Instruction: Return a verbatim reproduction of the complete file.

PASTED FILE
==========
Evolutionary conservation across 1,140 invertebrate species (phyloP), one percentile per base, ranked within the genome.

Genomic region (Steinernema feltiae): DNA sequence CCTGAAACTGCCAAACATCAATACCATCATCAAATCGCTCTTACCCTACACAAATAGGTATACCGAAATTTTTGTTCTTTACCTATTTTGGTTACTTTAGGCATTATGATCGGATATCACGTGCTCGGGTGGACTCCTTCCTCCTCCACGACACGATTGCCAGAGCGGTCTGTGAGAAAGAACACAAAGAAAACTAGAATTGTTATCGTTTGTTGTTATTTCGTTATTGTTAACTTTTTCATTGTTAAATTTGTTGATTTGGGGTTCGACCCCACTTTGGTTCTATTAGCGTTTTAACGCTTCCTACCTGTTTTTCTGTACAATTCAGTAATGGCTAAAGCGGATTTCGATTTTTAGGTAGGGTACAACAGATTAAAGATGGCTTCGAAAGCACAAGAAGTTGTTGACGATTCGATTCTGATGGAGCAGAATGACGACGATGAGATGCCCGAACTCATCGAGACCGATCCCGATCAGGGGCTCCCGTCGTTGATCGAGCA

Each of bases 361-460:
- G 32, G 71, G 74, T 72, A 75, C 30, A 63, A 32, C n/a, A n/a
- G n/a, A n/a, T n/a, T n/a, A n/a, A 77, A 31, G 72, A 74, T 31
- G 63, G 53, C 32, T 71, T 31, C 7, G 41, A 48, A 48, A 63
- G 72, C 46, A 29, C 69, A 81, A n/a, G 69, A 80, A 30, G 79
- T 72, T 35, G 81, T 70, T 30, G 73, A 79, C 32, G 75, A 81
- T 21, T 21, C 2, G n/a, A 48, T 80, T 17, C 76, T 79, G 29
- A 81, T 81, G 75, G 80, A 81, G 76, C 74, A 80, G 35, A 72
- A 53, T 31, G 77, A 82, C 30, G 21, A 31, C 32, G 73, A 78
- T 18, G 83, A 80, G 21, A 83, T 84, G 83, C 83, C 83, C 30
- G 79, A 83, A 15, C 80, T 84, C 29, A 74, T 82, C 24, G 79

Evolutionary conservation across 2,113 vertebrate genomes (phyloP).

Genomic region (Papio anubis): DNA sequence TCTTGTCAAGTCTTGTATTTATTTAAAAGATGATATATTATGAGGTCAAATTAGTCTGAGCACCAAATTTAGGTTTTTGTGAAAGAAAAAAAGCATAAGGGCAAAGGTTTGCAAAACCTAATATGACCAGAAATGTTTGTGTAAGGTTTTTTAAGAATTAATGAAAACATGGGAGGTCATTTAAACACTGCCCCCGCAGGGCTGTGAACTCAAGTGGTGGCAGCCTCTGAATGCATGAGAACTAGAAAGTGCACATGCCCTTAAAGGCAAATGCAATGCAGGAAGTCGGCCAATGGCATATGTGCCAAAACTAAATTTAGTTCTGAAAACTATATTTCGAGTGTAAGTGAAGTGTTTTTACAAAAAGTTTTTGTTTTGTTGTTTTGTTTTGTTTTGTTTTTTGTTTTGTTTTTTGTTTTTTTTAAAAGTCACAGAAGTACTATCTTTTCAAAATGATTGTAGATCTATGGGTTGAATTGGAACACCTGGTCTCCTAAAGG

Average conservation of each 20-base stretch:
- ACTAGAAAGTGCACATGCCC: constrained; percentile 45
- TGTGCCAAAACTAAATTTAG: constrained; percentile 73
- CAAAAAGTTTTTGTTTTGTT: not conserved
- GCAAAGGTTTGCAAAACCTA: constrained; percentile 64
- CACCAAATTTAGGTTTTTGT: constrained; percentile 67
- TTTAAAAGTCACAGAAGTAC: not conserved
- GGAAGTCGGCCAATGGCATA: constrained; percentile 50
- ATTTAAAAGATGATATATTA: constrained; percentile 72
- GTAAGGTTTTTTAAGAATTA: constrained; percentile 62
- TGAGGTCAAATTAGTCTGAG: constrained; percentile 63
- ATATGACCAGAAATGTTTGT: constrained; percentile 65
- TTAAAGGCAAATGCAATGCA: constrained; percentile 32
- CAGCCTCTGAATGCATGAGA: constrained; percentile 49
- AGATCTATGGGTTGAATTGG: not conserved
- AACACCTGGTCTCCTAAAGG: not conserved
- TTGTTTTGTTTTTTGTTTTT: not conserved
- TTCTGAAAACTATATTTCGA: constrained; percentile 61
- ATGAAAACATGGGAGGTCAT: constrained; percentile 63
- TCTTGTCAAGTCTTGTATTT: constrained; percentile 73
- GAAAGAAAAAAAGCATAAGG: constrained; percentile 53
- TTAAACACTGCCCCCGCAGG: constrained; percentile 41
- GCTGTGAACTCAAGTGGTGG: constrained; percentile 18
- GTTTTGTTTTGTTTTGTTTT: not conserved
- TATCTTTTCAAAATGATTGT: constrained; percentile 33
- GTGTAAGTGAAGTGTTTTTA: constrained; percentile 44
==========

Evolutionary conservation across 1,140 invertebrate species (phyloP), one percentile per base, ranked within the genome.

Genomic region (Steinernema feltiae): DNA sequence CCTGAAACTGCCAAACATCAATACCATCATCAAATCGCTCTTACCCTACACAAATAGGTATACCGAAATTTTTGTTCTTTACCTATTTTGGTTACTTTAGGCATTATGATCGGATATCACGTGCTCGGGTGGACTCCTTCCTCCTCCACGACACGATTGCCAGAGCGGTCTGTGAGAAAGAACACAAAGAAAACTAGAATTGTTATCGTTTGTTGTTATTTCGTTATTGTTAACTTTTTCATTGTTAAATTTGTTGATTTGGGGTTCGACCCCACTTTGGTTCTATTAGCGTTTTAACGCTTCCTACCTGTTTTTCTGTACAATTCAGTAATGGCTAAAGCGGATTTCGATTTTTAGGTAGGGTACAACAGATTAAAGATGGCTTCGAAAGCACAAGAAGTTGTTGACGATTCGATTCTGATGGAGCAGAATGACGACGATGAGATGCCCGAACTCATCGAGACCGATCCCGATCAGGGGCTCCCGTCGTTGATCGAGCA

Each of bases 361-460:
- G 32, G 71, G 74, T 72, A 75, C 30, A 63, A 32, C n/a, A n/a
- G n/a, A n/a, T n/a, T n/a, A n/a, A 77, A 31, G 72, A 74, T 31
- G 63, G 53, C 32, T 71, T 31, C 7, G 41, A 48, A 48, A 63
- G 72, C 46, A 29, C 69, A 81, A n/a, G 69, A 80, A 30, G 79
- T 72, T 35, G 81, T 70, T 30, G 73, A 79, C 32, G 75, A 81
- T 21, T 21, C 2, G n/a, A 48, T 80, T 17, C 76, T 79, G 29
- A 81, T 81, G 75, G 80, A 81, G 76, C 74, A 80, G 35, A 72
- A 53, T 31, G 77, A 82, C 30, G 21, A 31, C 32, G 73, A 78
- T 18, G 83, A 80, G 21, A 83, T 84, G 83, C 83, C 83, C 30
- G 79, A 83, A 15, C 80, T 84, C 29, A 74, T 82, C 24, G 79

Evolutionary conservation across 2,113 vertebrate genomes (phyloP).

Genomic region (Papio anubis): DNA sequence TCTTGTCAAGTCTTGTATTTATTTAAAAGATGATATATTATGAGGTCAAATTAGTCTGAGCACCAAATTTAGGTTTTTGTGAAAGAAAAAAAGCATAAGGGCAAAGGTTTGCAAAACCTAATATGACCAGAAATGTTTGTGTAAGGTTTTTTAAGAATTAATGAAAACATGGGAGGTCATTTAAACACTGCCCCCGCAGGGCTGTGAACTCAAGTGGTGGCAGCCTCTGAATGCATGAGAACTAGAAAGTGCACATGCCCTTAAAGGCAAATGCAATGCAGGAAGTCGGCCAATGGCATATGTGCCAAAACTAAATTTAGTTCTGAAAACTATATTTCGAGTGTAAGTGAAGTGTTTTTACAAAAAGTTTTTGTTTTGTTGTTTTGTTTTGTTTTGTTTTTTGTTTTGTTTTTTGTTTTTTTTAAAAGTCACAGAAGTACTATCTTTTCAAAATGATTGTAGATCTATGGGTTGAATTGGAACACCTGGTCTCCTAAAGG

Average conservation of each 20-base stretch:
- ACTAGAAAGTGCACATGCCC: constrained; percentile 45
- TGTGCCAAAACTAAATTTAG: constrained; percentile 73
- CAAAAAGTTTTTGTTTTGTT: not conserved
- GCAAAGGTTTGCAAAACCTA: constrained; percentile 64
- CACCAAATTTAGGTTTTTGT: constrained; percentile 67
- TTTAAAAGTCACAGAAGTAC: not conserved
- GGAAGTCGGCCAATGGCATA: constrained; percentile 50
- ATTTAAAAGATGATATATTA: constrained; percentile 72
- GTAAGGTTTTTTAAGAATTA: constrained; percentile 62
- TGAGGTCAAATTAGTCTGAG: constrained; percentile 63
- ATATGACCAGAAATGTTTGT: constrained; percentile 65
- TTAAAGGCAAATGCAATGCA: constrained; percentile 32
- CAGCCTCTGAATGCATGAGA: constrained; percentile 49
- AGATCTATGGGTTGAATTGG: not conserved
- AACACCTGGTCTCCTAAAGG: not conserved
- TTGTTTTGTTTTTTGTTTTT: not conserved
- TTCTGAAAACTATATTTCGA: constrained; percentile 61
- ATGAAAACATGGGAGGTCAT: constrained; percentile 63
- TCTTGTCAAGTCTTGTATTT: constrained; percentile 73
- GAAAGAAAAAAAGCATAAGG: constrained; percentile 53
- TTAAACACTGCCCCCGCAGG: constrained; percentile 41
- GCTGTGAACTCAAGTGGTGG: constrained; percentile 18
- GTTTTGTTTTGTTTTGTTTT: not conserved
- TATCTTTTCAAAATGATTGT: constrained; percentile 33
- GTGTAAGTGAAGTGTTTTTA: constrained; percentile 44